TULSA -- Women looking to conceive are turning to the black market to buy fertility drugs.
One in ten women struggle with getting pregnant and turn to doctors for help.
KJRH spoke to an Oklahoma woman, who asked to remain anonymous, who sells her left over fertility drugs.
When asked if she thought she was doing something dangerous in any way she said no.
"I know I have good intentions and I know that I want to help someone else and do everything I can," the woman said.
She posted her leftovers to an online marketplace. She listed her Follistim for $375, Menopur for $175 and Ganirelix for $65. Compare that to the price those drugs are sold in the pharmacy and the savings run into the thousands.
"You're maxing out your credit car and financing and everything," the woman said. "It's just you would do anything to have [a baby], but you're just hemorrhaging money."
She turned to fertility treatments after having seven ectopic pregnancies, a pregnancy where her egg attached outside the uterus. She eventually went under the knife to have her fallopian tubes removed.
"I didn't feel like a woman because I couldn't have a child without help," she said.
Desperate for a baby and unwilling to give in to Mother Nature, she started fertility treatments.
Over the years, she has spent more than $40,000 trying to conceive. She even dipped into her savings and retirement.
Fifteen states require fertility treatments to be covered by insurance. Oklahoma is not one of those states.
Eventually, the Oklahoma woman joined an online support group filled with other women struggling with infertility too. That is where she learned that women were selling their unused drugs to other women desperate for a baby.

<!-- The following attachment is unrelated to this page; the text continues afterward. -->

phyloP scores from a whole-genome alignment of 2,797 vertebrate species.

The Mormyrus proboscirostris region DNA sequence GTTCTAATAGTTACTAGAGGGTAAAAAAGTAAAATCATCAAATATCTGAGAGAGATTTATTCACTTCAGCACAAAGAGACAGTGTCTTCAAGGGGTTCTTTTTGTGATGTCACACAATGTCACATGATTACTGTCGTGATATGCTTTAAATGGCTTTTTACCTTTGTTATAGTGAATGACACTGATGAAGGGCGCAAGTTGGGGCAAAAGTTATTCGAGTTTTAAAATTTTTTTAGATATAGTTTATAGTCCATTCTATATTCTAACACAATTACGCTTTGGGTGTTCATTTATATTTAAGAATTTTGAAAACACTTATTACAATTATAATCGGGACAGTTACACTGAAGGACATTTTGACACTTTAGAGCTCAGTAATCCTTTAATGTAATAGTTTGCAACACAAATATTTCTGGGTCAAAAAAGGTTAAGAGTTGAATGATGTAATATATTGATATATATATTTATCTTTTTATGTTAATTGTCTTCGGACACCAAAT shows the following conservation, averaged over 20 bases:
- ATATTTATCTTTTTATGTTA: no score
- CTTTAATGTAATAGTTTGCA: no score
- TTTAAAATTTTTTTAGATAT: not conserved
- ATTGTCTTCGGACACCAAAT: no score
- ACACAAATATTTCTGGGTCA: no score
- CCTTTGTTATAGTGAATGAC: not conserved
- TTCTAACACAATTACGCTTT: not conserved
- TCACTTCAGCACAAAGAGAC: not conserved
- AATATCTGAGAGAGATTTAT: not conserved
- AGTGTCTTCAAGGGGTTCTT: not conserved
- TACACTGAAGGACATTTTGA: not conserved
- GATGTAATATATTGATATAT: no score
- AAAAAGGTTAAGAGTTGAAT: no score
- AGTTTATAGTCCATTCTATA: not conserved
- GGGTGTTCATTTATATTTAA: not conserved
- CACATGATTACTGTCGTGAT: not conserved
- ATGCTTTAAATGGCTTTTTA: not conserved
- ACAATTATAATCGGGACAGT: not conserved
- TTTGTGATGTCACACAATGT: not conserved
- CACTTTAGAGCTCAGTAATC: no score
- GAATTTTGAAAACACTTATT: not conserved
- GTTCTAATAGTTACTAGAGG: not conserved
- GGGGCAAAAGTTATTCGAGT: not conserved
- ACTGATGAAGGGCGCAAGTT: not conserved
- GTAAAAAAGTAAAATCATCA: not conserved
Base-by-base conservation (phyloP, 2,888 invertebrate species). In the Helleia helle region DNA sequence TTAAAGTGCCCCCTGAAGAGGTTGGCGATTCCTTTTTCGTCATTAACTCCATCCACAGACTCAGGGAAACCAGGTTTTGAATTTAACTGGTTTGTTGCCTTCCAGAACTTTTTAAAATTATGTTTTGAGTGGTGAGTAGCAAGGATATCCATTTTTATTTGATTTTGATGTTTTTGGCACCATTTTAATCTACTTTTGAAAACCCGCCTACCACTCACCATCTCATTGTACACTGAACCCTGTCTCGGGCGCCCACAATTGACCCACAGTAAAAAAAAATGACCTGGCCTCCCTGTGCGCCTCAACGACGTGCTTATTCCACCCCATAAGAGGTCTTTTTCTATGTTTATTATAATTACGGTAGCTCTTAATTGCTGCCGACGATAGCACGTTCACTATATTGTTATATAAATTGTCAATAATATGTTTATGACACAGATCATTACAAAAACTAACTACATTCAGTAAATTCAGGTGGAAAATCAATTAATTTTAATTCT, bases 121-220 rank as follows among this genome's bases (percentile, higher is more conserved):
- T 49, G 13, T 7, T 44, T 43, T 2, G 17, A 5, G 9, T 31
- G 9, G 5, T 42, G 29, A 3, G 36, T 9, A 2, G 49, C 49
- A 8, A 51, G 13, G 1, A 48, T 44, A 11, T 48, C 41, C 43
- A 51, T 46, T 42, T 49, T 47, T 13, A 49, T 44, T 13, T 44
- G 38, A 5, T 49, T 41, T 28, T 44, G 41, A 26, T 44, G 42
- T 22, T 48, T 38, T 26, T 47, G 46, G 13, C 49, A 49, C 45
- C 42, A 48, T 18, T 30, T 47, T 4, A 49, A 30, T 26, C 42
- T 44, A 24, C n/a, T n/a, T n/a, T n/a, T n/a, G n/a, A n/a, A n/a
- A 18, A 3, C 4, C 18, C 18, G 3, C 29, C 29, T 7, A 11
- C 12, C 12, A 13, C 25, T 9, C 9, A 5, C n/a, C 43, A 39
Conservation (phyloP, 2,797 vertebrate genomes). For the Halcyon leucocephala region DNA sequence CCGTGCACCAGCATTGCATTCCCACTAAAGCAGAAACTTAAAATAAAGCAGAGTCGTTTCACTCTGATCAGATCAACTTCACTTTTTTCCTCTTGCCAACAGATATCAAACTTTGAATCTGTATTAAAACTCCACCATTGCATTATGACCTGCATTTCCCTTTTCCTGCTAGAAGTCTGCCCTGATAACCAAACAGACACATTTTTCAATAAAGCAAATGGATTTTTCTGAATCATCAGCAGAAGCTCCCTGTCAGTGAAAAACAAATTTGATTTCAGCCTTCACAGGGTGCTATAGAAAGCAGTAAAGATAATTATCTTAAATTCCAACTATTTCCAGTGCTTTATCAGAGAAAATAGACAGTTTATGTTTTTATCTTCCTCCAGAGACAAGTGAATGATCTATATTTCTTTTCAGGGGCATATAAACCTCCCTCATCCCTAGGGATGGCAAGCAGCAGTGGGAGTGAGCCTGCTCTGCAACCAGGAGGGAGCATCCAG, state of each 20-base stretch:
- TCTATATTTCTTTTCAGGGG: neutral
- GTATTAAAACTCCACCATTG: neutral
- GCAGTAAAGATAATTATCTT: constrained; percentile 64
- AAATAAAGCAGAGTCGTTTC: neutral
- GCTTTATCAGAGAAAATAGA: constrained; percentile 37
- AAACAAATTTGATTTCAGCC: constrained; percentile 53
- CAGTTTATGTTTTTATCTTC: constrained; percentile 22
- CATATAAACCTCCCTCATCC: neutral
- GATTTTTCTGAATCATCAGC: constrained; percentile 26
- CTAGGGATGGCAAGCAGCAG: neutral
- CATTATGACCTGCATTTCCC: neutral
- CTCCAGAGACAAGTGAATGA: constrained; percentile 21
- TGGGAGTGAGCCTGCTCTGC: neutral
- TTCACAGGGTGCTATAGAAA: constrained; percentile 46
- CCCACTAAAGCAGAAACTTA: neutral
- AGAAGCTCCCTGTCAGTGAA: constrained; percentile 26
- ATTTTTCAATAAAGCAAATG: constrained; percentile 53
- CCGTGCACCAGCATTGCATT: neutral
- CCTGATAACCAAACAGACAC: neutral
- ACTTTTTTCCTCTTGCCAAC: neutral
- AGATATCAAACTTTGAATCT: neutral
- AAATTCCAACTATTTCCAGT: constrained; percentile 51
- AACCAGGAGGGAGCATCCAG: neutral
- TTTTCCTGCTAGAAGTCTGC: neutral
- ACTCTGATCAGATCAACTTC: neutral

She started selling online and was able to recoup some of the money she had spent.
"With insurance coverage, we probably paid $7,000 and we wil probably get back $2,500 from selling meds," the woman said.
She said it will not cover the cost of her treatments but the revenue from selling her leftovers will offset the cost.
Tulsa Fertility Specialist Dr. Stanley Prough sees between 10 and 20 new patients struggling with fertility every week.
He advises his patients against buying from the black market.
"What you don't know about these drugs is how long they have been sitting in someone's garage or glove box of their car, what kind of temperature regulation they've had," Dr. Prough said. "Where are they from in the first place?"
Many of the drugs have to be refrigerated to work.
The Oklahoma woman said she sends the drugs to her buyers in a cooler over night. At the end of the day, she wants the best for these women.
"We're all going through the same thing and we all just want to do it," the woman said. "We all want to have a baby and some could not afford it without these pages."
Dr. Prough said one of the potential dangers lies when people use the black market drugs to self-medicate.
"You don't know what they're doing to themselves," Dr. Prough said. "That's how you end up with litters of babies sometimes."
After four full fertility treatment cycles, the Oklahoma woman gave birth to her two beautiful twin girls. She is undergoing another round of fertility treatments to grow her family by one more.
"I don't know what the law I'm breaking is," the woman said. "I know that in their eyes, it's wrong, but I don't see how it is wrong."
We reached out to the Oklahoma Board of Pharmacy, the Oklahoma Bureau of Narcotics, the Drug Enforcement Agency, local police and the Food and Drug Administration. None of the agencies could point to a law saying patient to patient sale of a non-controlled prescription drug was illegal in Oklahoma.
The Food and Drug Administration said they would not comment on a hypothetical situation, but they do have concerns about patients sharing prescription drugs.